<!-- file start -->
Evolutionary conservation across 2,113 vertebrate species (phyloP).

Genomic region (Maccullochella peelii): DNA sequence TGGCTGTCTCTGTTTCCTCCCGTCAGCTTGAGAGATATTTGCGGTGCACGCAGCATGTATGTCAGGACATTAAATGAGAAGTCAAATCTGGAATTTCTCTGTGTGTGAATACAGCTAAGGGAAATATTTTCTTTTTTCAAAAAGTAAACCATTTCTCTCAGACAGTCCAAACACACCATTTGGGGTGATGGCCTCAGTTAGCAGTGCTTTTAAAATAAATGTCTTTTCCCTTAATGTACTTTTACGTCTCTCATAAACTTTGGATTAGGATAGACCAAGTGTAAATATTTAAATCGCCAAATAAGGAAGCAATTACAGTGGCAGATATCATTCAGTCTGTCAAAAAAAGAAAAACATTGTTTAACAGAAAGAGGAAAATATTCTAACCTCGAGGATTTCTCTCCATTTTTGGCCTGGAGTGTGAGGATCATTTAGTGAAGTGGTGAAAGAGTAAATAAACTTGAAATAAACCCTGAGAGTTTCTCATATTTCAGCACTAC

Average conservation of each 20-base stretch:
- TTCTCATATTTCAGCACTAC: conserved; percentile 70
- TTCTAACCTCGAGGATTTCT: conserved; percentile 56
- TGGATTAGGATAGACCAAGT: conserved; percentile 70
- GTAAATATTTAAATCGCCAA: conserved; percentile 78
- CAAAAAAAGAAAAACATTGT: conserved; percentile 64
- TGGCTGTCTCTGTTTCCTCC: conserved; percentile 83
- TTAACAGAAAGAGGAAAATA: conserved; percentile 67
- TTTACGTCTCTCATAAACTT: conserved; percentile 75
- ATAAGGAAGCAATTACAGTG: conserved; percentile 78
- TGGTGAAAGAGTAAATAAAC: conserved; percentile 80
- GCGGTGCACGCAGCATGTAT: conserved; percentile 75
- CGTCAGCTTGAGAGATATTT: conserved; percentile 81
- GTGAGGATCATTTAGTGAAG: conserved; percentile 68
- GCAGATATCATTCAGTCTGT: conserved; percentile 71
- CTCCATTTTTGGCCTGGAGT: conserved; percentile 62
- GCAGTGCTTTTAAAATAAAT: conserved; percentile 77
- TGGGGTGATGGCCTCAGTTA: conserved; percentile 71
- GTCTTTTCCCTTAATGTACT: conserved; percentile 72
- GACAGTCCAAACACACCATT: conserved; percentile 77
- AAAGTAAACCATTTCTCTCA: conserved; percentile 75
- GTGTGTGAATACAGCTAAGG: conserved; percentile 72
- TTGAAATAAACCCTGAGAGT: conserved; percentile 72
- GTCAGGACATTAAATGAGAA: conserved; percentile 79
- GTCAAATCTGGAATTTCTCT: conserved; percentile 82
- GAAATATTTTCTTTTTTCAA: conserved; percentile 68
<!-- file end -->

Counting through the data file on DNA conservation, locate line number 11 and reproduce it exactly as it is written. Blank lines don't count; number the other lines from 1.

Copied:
- TTTACGTCTCTCATAAACTT: conserved; percentile 75